Step Two: Correct

Many bookkeepers who have an education step in their onboarding process stop there, then become frustrated when the client isn’t following their processes. Think back to the last time you were trying to learn something new; chances are, you didn’t get it right the first time. Worse, if someone didn’t correct you, you continued doing things incorrectly, making it harder to change things on down the road. This is why the Correct step is important.

  1. Correct your client the very first time they don’t follow your processes. Of course, you want to do this as gently as possible, but reinforce the importance of following the processes you have established and how it benefits them.
     
  2. If the problem is with how the client is using the technology you use, consider creating a short video showing them the correct way to use it. This will save you time and make the content more consumable for the client.
     
  3. Praise the client for what they are doing right or well. It takes three to four instances of praise to offset one instance of criticism, so you want to make sure you are praising your client for what they are doing right so they don’t dread hearing from you.
     
  4. Be patient. You might have to repeat Step Two a few times and using different communication methods before your client complies with your processes. Don’t lose your patience with the client too soon…remember, this is a learning experience for them.

Step Three: Assess

You’ve educated your client and corrected them several times, and they still aren’t following your processes. Now it’s time to assess the client relationship.

  1. What has been the client’s response to the Educate and Correct steps? If they’ve shown a willingness to learn, maybe they simply aren’t understanding what you are asking of them or – more likely – they aren’t understanding why you are asking it of them. Have a frank conversation with the client to uncover why they aren’t following your processes.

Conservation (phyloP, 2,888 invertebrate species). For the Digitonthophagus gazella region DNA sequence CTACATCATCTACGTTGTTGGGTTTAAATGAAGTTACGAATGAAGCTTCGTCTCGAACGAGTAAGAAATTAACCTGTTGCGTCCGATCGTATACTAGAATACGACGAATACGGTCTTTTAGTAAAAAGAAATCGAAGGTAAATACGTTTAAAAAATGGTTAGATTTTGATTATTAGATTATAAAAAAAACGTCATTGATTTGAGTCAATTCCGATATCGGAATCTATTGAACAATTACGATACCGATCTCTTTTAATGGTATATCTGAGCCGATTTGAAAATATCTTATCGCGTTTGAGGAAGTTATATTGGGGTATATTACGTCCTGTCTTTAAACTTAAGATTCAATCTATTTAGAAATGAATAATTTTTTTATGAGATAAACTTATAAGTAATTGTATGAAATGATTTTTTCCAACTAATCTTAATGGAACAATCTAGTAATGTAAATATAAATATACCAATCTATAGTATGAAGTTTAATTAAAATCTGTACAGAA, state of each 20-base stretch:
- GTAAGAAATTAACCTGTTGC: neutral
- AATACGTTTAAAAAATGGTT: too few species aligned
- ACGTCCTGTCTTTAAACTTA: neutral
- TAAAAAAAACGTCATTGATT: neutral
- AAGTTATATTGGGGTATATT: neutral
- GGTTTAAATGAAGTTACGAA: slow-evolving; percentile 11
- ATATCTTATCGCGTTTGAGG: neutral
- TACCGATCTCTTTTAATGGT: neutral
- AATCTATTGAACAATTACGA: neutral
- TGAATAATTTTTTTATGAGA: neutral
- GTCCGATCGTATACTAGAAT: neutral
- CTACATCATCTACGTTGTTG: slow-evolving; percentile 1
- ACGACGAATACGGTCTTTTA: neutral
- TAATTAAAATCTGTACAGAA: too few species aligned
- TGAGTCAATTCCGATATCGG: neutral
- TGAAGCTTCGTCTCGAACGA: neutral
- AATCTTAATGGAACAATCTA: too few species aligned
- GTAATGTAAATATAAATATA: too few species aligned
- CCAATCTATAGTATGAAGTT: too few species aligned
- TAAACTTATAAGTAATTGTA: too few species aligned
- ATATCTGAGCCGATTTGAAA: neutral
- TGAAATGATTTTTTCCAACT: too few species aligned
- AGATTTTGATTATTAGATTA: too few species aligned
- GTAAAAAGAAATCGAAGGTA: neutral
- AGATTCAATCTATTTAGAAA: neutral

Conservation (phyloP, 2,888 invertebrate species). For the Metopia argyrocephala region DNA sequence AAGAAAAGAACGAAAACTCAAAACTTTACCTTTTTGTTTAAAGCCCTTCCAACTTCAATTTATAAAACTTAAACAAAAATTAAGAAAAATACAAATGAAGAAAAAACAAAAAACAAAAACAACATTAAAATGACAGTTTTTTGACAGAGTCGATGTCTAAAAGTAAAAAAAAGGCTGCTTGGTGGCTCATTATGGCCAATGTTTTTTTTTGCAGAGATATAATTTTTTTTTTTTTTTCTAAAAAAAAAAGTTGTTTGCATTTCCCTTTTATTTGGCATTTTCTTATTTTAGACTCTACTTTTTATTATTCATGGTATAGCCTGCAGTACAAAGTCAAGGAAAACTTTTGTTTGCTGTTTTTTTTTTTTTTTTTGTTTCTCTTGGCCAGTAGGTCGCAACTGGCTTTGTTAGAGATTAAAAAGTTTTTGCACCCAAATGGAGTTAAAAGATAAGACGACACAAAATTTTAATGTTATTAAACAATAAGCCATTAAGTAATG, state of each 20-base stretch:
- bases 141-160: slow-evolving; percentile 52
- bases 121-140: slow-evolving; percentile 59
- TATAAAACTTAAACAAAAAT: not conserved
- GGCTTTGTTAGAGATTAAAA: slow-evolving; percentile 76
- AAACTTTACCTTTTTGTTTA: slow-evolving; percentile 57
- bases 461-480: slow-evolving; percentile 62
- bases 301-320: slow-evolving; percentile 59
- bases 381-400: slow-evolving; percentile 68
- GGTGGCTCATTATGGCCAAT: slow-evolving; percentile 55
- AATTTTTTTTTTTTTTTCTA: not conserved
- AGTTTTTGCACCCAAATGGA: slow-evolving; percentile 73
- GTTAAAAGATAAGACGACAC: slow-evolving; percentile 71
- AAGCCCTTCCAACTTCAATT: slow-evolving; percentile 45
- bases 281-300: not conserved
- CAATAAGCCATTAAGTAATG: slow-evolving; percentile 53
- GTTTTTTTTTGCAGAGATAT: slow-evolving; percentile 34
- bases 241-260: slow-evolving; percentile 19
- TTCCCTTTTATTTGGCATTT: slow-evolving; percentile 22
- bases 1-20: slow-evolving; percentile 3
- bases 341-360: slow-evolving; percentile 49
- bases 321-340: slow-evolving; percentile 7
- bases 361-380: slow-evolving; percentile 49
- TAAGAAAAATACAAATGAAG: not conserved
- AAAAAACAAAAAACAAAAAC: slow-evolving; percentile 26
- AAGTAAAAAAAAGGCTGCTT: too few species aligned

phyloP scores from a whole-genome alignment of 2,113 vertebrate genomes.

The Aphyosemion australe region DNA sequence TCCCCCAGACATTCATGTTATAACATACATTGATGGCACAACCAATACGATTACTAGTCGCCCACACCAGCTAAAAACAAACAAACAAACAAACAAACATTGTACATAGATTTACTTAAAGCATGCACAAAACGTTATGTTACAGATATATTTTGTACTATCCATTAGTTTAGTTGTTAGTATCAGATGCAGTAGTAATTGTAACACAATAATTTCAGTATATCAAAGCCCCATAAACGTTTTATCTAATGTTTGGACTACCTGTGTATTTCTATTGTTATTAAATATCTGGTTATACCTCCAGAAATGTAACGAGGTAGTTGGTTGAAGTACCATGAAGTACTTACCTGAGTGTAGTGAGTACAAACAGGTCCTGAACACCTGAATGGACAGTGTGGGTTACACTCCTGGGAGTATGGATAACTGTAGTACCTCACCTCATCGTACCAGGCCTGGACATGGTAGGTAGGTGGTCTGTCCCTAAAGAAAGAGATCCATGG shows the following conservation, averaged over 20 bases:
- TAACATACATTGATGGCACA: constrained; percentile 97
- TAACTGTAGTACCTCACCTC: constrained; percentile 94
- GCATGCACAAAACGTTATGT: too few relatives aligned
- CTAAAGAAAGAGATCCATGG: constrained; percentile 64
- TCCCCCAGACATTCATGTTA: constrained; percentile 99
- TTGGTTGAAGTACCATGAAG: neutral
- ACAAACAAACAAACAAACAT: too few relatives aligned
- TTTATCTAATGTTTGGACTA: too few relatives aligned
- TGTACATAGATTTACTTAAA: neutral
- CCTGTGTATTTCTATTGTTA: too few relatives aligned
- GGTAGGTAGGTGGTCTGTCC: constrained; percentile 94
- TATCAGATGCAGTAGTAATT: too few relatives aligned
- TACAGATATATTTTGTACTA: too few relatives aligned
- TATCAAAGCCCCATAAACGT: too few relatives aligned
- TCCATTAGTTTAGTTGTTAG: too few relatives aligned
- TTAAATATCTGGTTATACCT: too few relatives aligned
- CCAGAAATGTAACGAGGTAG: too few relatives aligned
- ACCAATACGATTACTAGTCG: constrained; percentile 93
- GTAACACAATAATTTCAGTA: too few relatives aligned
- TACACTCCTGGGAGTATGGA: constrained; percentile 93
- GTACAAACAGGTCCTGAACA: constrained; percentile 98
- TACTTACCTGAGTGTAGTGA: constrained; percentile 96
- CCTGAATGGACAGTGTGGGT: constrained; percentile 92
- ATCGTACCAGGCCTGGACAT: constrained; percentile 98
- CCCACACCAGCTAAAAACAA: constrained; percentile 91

2. If the client has been defensive or dismissive of the Educate and Correct steps, you need to determine why. This will also require a frank conversation with the client. In most cases, a defensive or dismissive client – like a client who has shown a willingness to learn – simply doesn’t understand why you are asking them to do things in a certain way.
     
  3. Be open to criticism. A process that seems straightforward and easy to you might be cumbersome and confusing to the client. Listen with an open mind and consider if there is an easier way for the client to work with you that won’t violate your boundaries or result in you creating a special process specifically for this one client.
     
  4. Be willing to walk away. In the rarest of circumstances, at this stage the client will express a blatant unwillingness to follow your processes, even after you have ensured they understand the how and the why behind them. This indicates a client who doesn’t view you as a fellow professional business owner. Save yourself future hassles and headaches, and disengage this type of client quickly, courteously, and professionally, referring back to your engagement letter and the rules of engagement you covered with them in the Educate step.

Wrap Up

Having a process where you Educate your client, Correct them when they don’t follow your processes, and Assess your processes and your clients’ willingness to follow them is an important element of your scalable bookkeeping practice. Very rarely will a client willfully disregard your processes out of disrespect, so give them the benefit of the doubt and do everything possible to set up their relationship with you for success. This will help you build your reputation as a professional who other business owners want to work with while also helping you prevent stress and burnout.